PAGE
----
Saturday, March 17, 2007

thanks, number 80

The New England Patriots' offseason acquisitions of wide receivers Wes Welker, Donté Stallworth, and Kelley Washington almost certainly spell the end of Troy Brown's career with the Patriots. The Patriots now have nine wide receivers (Stallworth, Washington, Jabar Gaffney, Reche Caldwell, Welker, Chad Jackson, Jonathon Smith, Bam Childress, and Kelvin Kight) on their roster, and their trade with the Miami Dolphins for Welker is especially significant for Brown because Welker is a similar sort of player: not a spectacular athlete, but he can return kicks, play out of the slot, and make key third-down catches.

Troy Brown is my all-time favorite Patriot. He is the team's career leader with 557 receptions, all with the Patriots, for 6366 yards and 31 touchdowns. He was selected to the Pro Bowl in 2001, when he caught 101 passes for 1199 yards and five touchdowns. He won three Super Bowls with the Patriots. All this after being an eighth-round draft pick (the NFL draft now has only seven rounds, so today he would be an undrafted free agent) and being cut twice.

In 2004 he agreed to line up at nickel back in the Patriots' depleted defensive secondary, severely limiting his offensive potential (he only caught 17 passes that year). He became a key contributor on defense, intercepting three passes during the regular season and shutting down receiver Brandon Stokely in a playoff win against the Indianapolis Colts. During the 2006 preseason he lined up as an emergency quarterback; when questioned about this move, Patriots coach Bill Belichick joked that he had lined Brown up at quarterback "to develop his legend."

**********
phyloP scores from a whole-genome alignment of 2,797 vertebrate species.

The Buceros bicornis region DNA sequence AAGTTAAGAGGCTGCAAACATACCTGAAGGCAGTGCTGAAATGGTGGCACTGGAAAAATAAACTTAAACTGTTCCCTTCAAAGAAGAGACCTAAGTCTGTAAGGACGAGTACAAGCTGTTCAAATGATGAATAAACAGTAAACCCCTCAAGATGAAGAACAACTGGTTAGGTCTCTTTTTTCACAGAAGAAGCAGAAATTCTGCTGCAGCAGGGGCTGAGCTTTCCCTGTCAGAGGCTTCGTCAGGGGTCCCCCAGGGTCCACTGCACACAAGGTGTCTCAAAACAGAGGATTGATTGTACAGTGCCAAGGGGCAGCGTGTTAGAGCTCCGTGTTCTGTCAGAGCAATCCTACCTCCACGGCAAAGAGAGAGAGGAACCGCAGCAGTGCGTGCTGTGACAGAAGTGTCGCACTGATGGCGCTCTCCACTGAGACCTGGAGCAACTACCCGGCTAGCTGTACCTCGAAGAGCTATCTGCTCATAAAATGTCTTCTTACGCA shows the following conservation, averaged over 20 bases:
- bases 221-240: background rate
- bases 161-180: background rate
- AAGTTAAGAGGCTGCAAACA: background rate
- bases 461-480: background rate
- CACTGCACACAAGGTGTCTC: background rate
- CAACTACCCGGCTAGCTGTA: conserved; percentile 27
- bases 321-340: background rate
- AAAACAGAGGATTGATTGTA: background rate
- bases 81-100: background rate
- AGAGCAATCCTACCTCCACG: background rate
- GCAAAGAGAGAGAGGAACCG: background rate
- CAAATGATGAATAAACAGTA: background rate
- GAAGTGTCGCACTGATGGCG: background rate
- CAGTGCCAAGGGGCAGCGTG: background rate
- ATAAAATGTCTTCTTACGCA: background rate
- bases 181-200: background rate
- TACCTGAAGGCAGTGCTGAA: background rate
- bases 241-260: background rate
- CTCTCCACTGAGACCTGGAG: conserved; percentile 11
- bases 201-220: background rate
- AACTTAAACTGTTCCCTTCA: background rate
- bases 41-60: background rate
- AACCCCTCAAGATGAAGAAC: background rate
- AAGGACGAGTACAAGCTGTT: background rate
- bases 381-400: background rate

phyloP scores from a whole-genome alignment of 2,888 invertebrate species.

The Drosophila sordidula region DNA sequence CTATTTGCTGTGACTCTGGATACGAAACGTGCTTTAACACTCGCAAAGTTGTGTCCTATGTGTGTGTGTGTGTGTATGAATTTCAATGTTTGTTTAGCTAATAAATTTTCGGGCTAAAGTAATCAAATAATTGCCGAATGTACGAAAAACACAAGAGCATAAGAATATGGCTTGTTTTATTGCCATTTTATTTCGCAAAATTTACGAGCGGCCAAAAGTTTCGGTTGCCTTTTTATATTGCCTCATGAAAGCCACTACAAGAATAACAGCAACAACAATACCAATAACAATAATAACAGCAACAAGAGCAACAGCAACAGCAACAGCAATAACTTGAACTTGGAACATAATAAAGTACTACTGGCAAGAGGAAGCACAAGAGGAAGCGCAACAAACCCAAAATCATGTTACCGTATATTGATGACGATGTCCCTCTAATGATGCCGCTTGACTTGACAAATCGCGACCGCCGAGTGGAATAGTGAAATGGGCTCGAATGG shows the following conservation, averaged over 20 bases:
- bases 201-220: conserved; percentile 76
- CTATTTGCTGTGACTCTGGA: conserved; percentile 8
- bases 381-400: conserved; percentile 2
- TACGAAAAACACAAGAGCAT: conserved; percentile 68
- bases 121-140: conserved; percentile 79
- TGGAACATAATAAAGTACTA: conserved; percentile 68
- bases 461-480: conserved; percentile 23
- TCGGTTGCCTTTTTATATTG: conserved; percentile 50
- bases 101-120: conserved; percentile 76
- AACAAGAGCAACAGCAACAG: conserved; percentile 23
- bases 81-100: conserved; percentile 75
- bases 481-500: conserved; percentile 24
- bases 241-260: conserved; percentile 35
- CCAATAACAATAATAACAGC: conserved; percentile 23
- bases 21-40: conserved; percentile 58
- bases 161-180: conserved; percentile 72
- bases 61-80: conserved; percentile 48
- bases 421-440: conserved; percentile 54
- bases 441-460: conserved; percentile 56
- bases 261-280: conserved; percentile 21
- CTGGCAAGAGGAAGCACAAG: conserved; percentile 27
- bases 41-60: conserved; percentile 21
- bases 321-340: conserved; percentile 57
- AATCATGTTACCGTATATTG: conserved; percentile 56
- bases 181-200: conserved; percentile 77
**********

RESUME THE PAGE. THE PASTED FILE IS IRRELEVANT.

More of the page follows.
I think Brown's greatest -- and most telling -- performance came in the AFC divisional playoff game this year against the San Diego Chargers. With five minutes left in the game, the Patriots were down 21-13 and facing 4th and 5. Patriots quarterback Tom Brady uncharacteristically threw a crucial interception to the Chargers' Marlon McCree. Brown, making what teammate Tedy Bruschi described as a "quick mental switch" from offensive to defensive player, instinctively ripped the ball out of McCree's grasp. The fumble was recovered by Reche Caldwell, giving the Patriots a fresh set of downs. New England went on to tie the score with a touchdown and a two point conversion, and then won the game on a late field goal. As teammate Richard Seymour said after the game, "He wasn't just a receiver on that play; he was a football player. Troy always comes up with plays like that. If there's one guy I look up to, it's Troy Brown."

Hear, hear. I'll miss you, number 80. If it were up to me, there would be a place for you in the Pro Football Hall of Fame. Instead, you'll probably have to settle for a spot on the all-American Tool team.

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